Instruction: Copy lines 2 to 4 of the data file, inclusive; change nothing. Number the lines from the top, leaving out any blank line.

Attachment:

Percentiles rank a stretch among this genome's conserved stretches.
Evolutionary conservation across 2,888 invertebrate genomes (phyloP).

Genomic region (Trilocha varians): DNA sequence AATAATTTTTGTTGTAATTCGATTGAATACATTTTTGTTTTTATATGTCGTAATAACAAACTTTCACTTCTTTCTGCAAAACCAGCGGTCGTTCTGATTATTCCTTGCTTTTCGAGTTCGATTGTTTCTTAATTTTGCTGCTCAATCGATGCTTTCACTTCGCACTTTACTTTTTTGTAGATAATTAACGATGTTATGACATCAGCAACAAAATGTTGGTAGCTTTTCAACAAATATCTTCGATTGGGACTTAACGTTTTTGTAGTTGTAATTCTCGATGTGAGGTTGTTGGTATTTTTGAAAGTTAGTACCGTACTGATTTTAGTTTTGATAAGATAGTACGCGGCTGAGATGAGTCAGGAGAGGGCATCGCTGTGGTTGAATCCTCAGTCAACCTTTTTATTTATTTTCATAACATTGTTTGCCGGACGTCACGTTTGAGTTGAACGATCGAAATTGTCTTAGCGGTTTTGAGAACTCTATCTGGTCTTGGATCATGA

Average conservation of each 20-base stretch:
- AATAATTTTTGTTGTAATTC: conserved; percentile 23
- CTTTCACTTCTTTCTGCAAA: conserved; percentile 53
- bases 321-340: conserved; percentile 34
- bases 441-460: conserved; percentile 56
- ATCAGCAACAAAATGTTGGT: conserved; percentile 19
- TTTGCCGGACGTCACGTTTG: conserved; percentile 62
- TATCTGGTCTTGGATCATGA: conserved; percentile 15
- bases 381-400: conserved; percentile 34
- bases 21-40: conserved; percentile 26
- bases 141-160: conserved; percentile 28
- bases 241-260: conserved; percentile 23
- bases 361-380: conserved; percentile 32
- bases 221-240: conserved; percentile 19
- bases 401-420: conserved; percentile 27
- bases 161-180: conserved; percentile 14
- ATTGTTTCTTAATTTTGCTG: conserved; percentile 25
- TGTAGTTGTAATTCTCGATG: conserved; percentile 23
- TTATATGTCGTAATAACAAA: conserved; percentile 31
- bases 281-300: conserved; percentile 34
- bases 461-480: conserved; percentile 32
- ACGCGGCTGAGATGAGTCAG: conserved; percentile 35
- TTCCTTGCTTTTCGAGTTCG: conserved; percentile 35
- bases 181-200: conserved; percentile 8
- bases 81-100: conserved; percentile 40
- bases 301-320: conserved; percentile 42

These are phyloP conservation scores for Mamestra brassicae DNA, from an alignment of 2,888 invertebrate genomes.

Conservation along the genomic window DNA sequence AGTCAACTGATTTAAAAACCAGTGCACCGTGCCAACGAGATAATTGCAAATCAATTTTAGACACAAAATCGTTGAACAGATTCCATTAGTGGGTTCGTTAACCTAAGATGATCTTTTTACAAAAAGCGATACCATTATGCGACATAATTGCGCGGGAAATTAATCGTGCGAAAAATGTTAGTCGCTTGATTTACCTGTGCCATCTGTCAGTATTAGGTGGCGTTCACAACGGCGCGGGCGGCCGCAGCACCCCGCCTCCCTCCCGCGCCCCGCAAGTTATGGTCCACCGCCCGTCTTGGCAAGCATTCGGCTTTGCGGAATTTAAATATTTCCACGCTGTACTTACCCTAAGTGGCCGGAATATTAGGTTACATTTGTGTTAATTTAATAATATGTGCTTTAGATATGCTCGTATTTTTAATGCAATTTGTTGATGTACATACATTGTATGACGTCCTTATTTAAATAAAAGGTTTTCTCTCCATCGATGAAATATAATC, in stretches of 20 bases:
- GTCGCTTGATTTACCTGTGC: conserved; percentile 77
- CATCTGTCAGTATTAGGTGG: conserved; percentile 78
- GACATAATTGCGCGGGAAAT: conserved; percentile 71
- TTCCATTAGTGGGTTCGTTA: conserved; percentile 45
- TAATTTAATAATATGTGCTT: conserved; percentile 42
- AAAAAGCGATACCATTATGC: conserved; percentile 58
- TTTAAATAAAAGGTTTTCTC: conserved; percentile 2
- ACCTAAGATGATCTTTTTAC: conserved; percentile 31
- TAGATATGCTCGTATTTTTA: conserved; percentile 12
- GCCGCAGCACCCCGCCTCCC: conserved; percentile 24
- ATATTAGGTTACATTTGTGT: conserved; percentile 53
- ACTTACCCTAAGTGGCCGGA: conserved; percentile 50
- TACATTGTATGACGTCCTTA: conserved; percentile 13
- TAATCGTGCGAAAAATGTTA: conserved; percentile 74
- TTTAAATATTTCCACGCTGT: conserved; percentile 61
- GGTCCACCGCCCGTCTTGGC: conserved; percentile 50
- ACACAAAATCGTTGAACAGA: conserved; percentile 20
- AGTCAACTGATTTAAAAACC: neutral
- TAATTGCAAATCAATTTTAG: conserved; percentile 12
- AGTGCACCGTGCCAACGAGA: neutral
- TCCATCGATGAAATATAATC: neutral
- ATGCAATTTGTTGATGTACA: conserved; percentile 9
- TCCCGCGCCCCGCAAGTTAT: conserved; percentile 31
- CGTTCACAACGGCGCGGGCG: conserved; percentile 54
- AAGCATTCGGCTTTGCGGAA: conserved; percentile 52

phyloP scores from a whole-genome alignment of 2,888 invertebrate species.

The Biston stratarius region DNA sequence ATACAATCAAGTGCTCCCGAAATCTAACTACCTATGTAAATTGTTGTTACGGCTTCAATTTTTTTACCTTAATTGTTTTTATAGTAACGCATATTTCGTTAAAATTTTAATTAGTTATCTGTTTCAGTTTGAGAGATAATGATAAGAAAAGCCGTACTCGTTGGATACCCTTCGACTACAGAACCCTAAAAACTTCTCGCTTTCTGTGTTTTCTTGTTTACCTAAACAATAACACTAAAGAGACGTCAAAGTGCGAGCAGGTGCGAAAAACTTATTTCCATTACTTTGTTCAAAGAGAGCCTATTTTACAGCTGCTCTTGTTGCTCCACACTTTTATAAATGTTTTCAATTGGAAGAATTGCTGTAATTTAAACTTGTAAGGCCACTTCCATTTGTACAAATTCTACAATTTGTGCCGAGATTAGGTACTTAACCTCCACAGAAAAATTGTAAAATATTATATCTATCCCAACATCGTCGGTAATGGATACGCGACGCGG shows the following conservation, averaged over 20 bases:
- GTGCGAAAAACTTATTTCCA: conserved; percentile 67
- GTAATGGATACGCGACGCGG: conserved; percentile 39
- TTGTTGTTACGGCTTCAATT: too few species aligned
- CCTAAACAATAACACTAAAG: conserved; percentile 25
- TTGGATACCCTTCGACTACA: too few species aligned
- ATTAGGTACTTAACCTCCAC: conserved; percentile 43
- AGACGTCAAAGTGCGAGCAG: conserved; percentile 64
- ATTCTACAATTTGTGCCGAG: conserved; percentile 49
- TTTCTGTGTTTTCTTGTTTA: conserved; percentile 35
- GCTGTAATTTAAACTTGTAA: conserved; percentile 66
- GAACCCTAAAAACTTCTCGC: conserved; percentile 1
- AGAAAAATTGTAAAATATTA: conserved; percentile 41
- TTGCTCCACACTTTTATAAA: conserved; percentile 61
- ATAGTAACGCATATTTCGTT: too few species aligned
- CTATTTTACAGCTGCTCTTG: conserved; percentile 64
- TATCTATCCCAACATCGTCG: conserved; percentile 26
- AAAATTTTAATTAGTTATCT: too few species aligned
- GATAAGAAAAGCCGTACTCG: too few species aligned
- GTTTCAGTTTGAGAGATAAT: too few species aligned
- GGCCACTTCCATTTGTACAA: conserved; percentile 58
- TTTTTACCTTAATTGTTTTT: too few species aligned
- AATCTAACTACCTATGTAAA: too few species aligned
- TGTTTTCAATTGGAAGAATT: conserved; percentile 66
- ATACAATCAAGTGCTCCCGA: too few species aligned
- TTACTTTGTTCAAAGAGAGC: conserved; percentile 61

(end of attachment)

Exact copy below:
Evolutionary conservation across 2,888 invertebrate genomes (phyloP).

Genomic region (Trilocha varians): DNA sequence AATAATTTTTGTTGTAATTCGATTGAATACATTTTTGTTTTTATATGTCGTAATAACAAACTTTCACTTCTTTCTGCAAAACCAGCGGTCGTTCTGATTATTCCTTGCTTTTCGAGTTCGATTGTTTCTTAATTTTGCTGCTCAATCGATGCTTTCACTTCGCACTTTACTTTTTTGTAGATAATTAACGATGTTATGACATCAGCAACAAAATGTTGGTAGCTTTTCAACAAATATCTTCGATTGGGACTTAACGTTTTTGTAGTTGTAATTCTCGATGTGAGGTTGTTGGTATTTTTGAAAGTTAGTACCGTACTGATTTTAGTTTTGATAAGATAGTACGCGGCTGAGATGAGTCAGGAGAGGGCATCGCTGTGGTTGAATCCTCAGTCAACCTTTTTATTTATTTTCATAACATTGTTTGCCGGACGTCACGTTTGAGTTGAACGATCGAAATTGTCTTAGCGGTTTTGAGAACTCTATCTGGTCTTGGATCATGA

Average conservation of each 20-base stretch: